WHAT'S IN: Lowe's actually has some incredibly good looking vanities and bath products, so we spread our wings and headed over to find a deep grey vanity with marble top, Kohler cast iron bathtub and splurged on a Todo toilet. For a unique twist, I suggested wall tiles for the floor that looked like brick pavers. Total spent with plumbing and electric work: $3,650.00

Tuesday, March 21, 2017


Our President and his team seem to love using the word "robust" as much as I adore "repurpose," so guess what I'm doing today? Yup, you guessed it, I'm REPURPOSING. Because we've repealed and replaced our old coffee tables, I started a campaign to find better solutions. I love unique people and I love unique pieces, so it's only fitting that my friend Mackenzie (a pro at finding totally cool things) tracked down an awesome vintage storage bucket for me to use as a cocktail table. Last year I found a cool one in a consignment store in upstate New York for $10, so when I wanted more I reached out to Mackenzie, who tracked this one-of-a-kind bucket down in Connecticut. The house majority leader (Joe) loves it, so that's all that matters. While I won't try to swing your vote about blah coffee tables, I will attempt to sway you into thinking outside the boring design box and into something new, creative and unique!

Wednesday, March 15, 2017


If I can offer any advice to someone attacking a home renovation project of any size it is to PREPARE and BE CALM! Renovations are dirty, they're loud, they cost a lot of money and just like a relationship, sometimes you want to drop it and run away in the middle...but DON'T!  We are day one into a four-bath remodel and my friend is about to lose her marbles. Because she is living in the house during renovations, I told her to do three baths completely in phase 1 (leaving the fourth to use during construction), then loop back around and finish the fourth last. Impatient Patty we will call her, went behind my back and told the plumber to gut everything at once. Hummm. Not a great idea unless she has a composting toilet or lovely hotel nearby. So, here we are. The top photo is her tiny master bath which shares a wall with the main floor bath. Like an old Hollywood dame, this house has evidence of a few nips and tucks, one of which was the hall bath where the previous owner removed a tub/shower combo and replaced it with an enormous jacuzzi bathtub. At first glance I noticed an opportunity to push into the guest bath a few feet to allow the master to breath a bit, while not jeopardizing space in either one. My lovely friend couldn't picture my vision until the walls were gone, so now she's getting she taps her heel and demands the men work faster and harder. While I make her a cocktail to calm her nerves, if you're planning a project at home, log onto the APP store on your iPad or computer and download HOME DESIGN 3D. Well worth the $10!

Thursday, March 9, 2017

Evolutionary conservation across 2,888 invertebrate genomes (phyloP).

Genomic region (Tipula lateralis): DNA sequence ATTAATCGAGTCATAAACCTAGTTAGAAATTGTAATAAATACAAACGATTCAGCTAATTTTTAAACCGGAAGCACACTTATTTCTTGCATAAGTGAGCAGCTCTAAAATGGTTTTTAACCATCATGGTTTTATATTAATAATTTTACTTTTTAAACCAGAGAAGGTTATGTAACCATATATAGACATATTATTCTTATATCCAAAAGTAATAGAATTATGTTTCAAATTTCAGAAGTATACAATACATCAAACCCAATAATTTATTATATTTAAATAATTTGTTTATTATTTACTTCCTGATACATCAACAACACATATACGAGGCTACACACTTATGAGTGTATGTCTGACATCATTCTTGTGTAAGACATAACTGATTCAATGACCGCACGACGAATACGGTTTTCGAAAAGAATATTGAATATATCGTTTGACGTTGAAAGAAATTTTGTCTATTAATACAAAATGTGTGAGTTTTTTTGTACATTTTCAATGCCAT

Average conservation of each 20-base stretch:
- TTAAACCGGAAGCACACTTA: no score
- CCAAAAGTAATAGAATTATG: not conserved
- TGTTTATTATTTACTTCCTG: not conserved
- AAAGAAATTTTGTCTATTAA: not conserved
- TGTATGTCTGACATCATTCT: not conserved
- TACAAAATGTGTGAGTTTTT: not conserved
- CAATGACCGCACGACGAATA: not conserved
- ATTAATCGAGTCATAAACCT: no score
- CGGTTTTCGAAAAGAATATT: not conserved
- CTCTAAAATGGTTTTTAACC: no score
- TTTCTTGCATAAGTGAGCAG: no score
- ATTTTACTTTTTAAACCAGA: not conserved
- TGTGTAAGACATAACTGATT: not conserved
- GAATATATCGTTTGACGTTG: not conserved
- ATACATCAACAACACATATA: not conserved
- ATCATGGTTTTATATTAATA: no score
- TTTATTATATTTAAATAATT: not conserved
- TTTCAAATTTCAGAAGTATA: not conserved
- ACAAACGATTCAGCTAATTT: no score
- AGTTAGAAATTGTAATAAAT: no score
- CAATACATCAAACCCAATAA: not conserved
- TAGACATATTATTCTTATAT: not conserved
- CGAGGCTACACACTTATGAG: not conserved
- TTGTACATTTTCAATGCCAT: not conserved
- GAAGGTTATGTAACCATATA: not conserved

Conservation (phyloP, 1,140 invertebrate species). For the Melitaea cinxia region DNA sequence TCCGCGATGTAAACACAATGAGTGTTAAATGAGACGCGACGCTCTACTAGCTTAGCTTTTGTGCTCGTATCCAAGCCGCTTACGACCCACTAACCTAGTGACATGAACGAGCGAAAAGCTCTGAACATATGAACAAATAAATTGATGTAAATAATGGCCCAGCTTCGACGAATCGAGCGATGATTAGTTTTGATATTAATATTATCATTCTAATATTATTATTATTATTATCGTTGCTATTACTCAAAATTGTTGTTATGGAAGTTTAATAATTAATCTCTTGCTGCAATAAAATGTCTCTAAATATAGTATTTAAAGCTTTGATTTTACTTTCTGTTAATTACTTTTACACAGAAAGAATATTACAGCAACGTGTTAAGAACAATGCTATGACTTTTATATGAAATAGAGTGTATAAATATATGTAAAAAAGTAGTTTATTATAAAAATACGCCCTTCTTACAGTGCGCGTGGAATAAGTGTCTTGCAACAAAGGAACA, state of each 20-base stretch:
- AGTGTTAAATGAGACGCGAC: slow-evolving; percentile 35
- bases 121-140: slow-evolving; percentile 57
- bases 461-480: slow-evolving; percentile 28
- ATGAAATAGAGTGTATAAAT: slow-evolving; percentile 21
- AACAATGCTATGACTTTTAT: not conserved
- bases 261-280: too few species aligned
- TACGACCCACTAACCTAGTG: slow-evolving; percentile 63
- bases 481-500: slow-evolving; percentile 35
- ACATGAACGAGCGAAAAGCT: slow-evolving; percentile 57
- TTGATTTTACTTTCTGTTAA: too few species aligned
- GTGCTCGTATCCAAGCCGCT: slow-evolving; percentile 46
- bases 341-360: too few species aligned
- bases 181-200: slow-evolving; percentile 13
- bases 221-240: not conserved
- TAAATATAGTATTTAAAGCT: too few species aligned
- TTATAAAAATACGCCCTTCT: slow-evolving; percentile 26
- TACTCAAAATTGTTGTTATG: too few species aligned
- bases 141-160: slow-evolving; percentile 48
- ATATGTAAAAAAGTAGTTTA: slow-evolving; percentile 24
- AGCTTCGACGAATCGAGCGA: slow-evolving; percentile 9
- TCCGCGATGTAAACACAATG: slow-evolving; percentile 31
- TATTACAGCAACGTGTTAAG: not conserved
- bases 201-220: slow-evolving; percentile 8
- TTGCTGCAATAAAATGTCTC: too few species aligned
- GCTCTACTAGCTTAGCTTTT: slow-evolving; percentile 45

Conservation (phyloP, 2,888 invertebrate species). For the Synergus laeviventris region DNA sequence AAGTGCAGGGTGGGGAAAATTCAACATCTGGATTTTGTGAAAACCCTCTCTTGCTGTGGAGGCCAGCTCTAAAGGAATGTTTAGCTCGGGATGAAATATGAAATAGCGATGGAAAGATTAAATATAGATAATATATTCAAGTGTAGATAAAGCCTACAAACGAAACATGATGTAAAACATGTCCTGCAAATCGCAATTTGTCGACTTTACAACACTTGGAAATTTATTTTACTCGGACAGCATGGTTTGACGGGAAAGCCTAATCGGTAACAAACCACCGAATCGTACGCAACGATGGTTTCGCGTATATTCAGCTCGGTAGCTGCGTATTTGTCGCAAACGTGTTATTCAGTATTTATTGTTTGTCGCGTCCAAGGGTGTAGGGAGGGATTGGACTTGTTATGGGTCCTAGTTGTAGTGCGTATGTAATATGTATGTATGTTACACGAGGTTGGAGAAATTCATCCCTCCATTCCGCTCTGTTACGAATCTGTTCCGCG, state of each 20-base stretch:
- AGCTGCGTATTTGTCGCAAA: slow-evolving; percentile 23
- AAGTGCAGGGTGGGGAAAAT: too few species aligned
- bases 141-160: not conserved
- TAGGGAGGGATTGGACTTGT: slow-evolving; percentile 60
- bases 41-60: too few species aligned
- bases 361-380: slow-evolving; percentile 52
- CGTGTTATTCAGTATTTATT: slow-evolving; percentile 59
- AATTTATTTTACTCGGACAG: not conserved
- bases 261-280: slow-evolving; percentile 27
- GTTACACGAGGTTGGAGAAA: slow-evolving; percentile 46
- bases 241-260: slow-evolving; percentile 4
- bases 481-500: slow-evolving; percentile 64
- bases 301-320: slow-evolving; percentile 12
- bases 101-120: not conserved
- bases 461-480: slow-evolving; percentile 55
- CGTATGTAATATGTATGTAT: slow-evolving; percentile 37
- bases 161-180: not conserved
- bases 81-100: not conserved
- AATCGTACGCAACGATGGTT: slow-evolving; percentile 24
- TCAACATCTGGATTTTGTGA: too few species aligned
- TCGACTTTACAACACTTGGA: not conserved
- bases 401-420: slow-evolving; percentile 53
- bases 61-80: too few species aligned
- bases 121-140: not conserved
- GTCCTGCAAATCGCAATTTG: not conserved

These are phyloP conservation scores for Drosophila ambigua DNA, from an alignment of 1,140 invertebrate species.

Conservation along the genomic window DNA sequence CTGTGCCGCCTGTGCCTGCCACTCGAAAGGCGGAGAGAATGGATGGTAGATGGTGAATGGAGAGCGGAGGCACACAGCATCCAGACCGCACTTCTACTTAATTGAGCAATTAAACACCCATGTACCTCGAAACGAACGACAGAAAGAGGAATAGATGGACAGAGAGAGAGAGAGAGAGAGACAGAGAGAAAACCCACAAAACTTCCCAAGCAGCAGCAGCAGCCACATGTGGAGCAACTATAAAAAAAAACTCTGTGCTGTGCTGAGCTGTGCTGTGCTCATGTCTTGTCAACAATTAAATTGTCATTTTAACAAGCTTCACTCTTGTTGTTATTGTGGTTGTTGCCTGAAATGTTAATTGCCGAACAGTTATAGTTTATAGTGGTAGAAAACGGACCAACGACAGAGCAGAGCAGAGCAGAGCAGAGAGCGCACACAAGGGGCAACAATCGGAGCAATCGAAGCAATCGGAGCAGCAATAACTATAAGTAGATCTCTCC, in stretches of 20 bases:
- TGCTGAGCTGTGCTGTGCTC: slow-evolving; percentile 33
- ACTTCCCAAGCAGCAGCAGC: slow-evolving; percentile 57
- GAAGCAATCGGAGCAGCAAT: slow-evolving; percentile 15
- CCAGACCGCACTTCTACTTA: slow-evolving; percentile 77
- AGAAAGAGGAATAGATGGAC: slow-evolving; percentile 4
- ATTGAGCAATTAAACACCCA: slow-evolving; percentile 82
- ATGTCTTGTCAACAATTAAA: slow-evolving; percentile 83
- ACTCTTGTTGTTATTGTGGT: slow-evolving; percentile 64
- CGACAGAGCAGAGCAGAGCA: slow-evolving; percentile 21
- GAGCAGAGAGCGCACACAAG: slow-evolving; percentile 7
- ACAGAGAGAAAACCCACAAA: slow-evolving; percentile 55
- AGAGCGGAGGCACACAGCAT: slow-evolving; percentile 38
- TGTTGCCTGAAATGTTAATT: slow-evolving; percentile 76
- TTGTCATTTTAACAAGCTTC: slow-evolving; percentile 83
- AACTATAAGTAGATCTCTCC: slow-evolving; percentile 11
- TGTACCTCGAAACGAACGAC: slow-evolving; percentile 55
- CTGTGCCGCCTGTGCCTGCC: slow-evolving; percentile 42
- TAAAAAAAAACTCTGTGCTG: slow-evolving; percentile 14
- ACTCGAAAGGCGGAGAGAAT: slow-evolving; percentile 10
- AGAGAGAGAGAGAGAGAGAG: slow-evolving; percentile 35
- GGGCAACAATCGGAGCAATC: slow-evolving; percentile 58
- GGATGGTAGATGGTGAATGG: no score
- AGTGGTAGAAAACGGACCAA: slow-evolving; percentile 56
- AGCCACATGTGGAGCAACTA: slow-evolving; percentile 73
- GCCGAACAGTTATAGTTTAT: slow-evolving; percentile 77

After a long winters nap I think it's time to check back in with my friend in Connecticut and her ongoing renovation project (s). If you will recall, she opted to buy the cheapest house in the nicest neighborhood and do as much as she could with a sad ranch to make it more modern, roomy and fun. Last time I was with her, holding a hammer in one hand and cocktail in the other, we had accomplished many things (with the help of my great contractor); we removed several walls on the main floor to create an open concept living/kitchen area with brand new appliances, an enormous island housing a gas stovetop and double ovens, relocated the front door to create an extra bedroom, turned a porch into a dramatic dining room, removed hideous carpet to reveal (and redo) lovely wood floors, gutted the lower level and added windows, new floors, sheetrock, lighting and new fireplace, updated the electrical system, added air conditioning and painted the exterior. I'm exhausted! Now it's time to attack the refreshing of four bathrooms, each of which is more hideous than the other. The day I walked through this house with her last March I mentioned that EVERY SINGLE SPACE AND SURFACE needed attention, and I wasn't being dramatic. The bathrooms all have carpet over dated tile. The vanities all look like something you'd find in a crack den. The showers and tubs...same goes for them, and the toilets all look like they've had more action than most politicians in D.C. Need I say more? Because this isn't her "forever home" I suggested she NOT go nuts with the bathroom designs, yet make them look unique, comfortable and fresh. So, let's start at the beginning with a PLAN. What does she like? Well, she mentioned seamless glass doors for starters and I quickly whipped out my needle to burst her bubble. She referenced a bathroom I did a few months ago (photo above) in a basement. The seamless glass door cost $1,700! I told her I could furnish one entire bath on that budget. How? Well, let's start with the doors and a new find at the Home Depot. Delta just introduced seamless doors that are as easy as 1, 2, 3! Step 1) Choose door style and finish, Frame style and finish. Step 2) Choose glass type and Step 3) Choose knobs/handles and finish. The cost? $350!! Unlike the doors above that take up to seven weeks for install, you walk out of the Home Depot with these and pop them in the back of your wagon and off you go...with a few extra pennies for a Starbucks coffee!